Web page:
Since our last meeting, in 2015, the World community succeeded in one of its greatest struggles A global agreement on tackling Climate Change. This happened in December, at the Paris COP21, and was sealed in New York, exactly one month ago, when 175 countries signed the Agreement.
It is not a small achievement!
And its true value will be better understood in the light of the future generations.
Unfortunately, the list of global and regional problems remains rather long, maybe even longer if we look at the effects of record-low oil prices or the way migration impacted EU cohesion.
Within the seven minutes I was given, I can’t even hope of covering everything, from the future job loss due to wide spread use of robotics, or the way societies change because of the social media and fast information, to the nuclear threat of rouge dictatorships like Kim Jong-un, or the spread of new diseases like the the Zika virus.
We are in Doha, in the middle of a region that marks this year’s centenary of the Arab revolts of 1916, which set in motion many of the nationalist trends of the 20th Century in the MENA area.
This memorial comes in a time of big change for the Arab world. Unfortunately, in many instances, this change is not for the better.
Today’s headlines speak of internal strife, proxy wars, mass migration, the greatest humanitarian crisis since the Second World War, and international interests colliding in the region.
As Chair of the EU – Qatar Parliamentary Friendship Group and Vice-Chair of the Mashreq Delegation I would like to concentrate more on this area.
I feel that the MENA region, unwillingly, is the aim of today’ greatest threat, not only to its internal well-being, but also to the global peace and security.
We all saw the implications of only one incident: the downing of the Russian Sukhoi bomber aircraft near the Syria–Turkey border on 24 November 2015.
Without assumed answers and a determined implementation of these answers, a “perfect storm” is very possible!
Such a perfect storm would not only compromise achievements like the one I mentioned in the beginning, but also would bring chaos and havoc over a huge area, inhabited by hundreds of millions of people, dragging into it half of the world.
First, the dire reality must be acknowledged!
For example, for a Syrian girl, who was born in a refugee camp, in Jordan, at the start of the conflict, she is now ready to enter school. Her memories will only be about the hardship of being a refugee and the uncertainty about the future.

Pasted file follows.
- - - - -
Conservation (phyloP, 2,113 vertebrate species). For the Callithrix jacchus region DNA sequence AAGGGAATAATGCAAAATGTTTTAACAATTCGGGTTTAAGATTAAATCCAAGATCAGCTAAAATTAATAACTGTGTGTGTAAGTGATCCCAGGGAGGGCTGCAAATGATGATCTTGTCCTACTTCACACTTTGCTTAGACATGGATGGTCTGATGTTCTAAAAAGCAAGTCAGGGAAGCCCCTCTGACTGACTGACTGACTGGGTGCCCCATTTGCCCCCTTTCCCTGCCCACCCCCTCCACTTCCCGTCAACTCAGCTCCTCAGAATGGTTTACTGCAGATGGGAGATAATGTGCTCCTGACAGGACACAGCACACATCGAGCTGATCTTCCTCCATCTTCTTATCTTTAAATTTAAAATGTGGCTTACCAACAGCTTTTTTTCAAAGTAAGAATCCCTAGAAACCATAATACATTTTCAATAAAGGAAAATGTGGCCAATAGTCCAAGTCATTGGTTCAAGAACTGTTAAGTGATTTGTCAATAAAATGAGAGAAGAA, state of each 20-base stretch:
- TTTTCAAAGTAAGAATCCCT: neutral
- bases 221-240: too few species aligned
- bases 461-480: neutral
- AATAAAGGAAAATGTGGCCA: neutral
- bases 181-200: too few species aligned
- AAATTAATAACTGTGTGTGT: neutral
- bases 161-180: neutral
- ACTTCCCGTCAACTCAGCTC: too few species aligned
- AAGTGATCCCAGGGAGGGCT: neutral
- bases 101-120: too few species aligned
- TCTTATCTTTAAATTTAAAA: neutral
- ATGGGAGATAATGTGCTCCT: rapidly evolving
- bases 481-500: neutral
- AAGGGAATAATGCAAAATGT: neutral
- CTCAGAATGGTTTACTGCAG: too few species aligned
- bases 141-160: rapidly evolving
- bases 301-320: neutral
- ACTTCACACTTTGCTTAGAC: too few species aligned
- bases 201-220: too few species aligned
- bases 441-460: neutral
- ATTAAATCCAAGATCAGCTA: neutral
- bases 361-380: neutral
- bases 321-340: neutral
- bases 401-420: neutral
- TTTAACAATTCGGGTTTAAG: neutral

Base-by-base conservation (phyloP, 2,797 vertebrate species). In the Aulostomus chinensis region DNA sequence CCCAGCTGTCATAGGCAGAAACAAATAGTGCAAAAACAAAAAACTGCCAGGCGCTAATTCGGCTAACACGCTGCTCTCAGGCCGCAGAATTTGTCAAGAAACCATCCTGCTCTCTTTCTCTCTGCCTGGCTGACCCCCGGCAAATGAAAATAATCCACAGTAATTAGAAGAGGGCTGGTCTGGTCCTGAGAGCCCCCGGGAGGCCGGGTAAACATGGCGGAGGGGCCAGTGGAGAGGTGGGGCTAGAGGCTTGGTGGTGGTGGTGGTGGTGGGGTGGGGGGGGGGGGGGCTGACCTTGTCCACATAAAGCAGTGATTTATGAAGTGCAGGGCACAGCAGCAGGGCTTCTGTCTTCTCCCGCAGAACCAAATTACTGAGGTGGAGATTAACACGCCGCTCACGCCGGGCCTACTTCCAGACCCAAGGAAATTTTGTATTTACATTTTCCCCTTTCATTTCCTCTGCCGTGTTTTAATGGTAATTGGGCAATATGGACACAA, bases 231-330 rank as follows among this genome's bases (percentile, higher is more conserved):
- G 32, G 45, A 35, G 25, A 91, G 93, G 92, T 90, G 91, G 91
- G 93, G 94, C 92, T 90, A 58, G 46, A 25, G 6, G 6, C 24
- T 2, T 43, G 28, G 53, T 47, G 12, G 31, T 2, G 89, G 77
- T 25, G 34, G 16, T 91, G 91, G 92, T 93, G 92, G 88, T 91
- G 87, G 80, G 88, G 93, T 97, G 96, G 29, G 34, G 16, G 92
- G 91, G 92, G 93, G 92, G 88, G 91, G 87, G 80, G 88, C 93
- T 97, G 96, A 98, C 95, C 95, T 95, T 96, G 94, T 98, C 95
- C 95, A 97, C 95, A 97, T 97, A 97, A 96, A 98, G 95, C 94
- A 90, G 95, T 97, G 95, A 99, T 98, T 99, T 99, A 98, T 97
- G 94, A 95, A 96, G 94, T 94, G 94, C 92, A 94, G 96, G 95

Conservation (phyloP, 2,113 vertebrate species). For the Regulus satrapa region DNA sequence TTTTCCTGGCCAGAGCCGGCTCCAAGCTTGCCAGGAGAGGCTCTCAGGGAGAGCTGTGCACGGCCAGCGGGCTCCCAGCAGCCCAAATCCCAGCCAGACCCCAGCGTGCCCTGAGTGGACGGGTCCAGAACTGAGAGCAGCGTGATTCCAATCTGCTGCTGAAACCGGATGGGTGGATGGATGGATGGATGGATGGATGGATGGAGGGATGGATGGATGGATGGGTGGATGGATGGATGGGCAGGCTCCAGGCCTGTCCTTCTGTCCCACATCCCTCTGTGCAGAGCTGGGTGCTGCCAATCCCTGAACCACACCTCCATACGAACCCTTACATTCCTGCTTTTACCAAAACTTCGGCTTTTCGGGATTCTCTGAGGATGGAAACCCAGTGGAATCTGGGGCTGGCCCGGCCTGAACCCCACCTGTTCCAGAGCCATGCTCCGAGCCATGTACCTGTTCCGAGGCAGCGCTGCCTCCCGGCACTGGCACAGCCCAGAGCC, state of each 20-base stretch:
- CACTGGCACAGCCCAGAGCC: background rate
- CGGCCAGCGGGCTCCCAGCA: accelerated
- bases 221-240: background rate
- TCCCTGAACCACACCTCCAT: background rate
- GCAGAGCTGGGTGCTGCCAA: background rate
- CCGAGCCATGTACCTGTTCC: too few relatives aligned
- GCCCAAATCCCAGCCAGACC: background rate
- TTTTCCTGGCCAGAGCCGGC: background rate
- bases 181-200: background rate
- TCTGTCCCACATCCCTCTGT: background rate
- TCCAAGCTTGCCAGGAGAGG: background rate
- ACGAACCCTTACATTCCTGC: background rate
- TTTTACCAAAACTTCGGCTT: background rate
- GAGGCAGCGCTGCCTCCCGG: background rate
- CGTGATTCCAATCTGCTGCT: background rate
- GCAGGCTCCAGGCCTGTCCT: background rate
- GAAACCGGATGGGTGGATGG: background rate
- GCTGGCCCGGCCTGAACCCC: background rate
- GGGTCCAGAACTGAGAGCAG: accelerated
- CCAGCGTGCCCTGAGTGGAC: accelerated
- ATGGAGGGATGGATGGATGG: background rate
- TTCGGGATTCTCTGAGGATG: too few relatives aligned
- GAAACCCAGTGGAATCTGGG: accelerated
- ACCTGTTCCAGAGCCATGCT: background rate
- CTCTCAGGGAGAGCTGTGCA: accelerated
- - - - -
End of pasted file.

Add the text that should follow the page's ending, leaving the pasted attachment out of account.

The war and insecurity is destroying not only the present. IT IS DESTROYING THE FUTURE!
We all agreed already that the root causes of today’s conflicts are the scarcity in access to education, lack of economic opportunities, poor infrastructure, and week state capacity.
I was talking about these one year ago, at the very same Forum.
The conflict zone, which spread from North Africa to the tip of Arab Peninsula, is successfully doing exactly these: keeping the youth far from attaining education, killing the local economy and spreading poverty, destroying vital infrastructure, multiplying the collapsed states.
What are the chances of today’s kids in the future? What are the chances of these countries in the economic competition of tomorrow?
If nothing is done, the front page of newspapers, 30 years from now, will still be about the conflict in the Middle East. If not of something much worse!
We all hoped that years of negotiations and the successful coming into action of the Nuclear Agreement with Iran will bring hope, ease the tensions and offer new economic opportunities in the region.
Instead, it complicated and heightened the regional rivalries, namely the sectarian tension between Saudi Arabia and Iran.
In the whole MENA region, regardless of whether we are talking about the battles in Syria, Yemen, Iraq, Lebanon or elsewhere, they can all be viewed not only as conflicts within the country, but as proxy wars between Saudi Arabia and Iran.
At first sight, they are all part of the centuries-old battle between Sunni (Saudi Arabia) and Shia (Iran).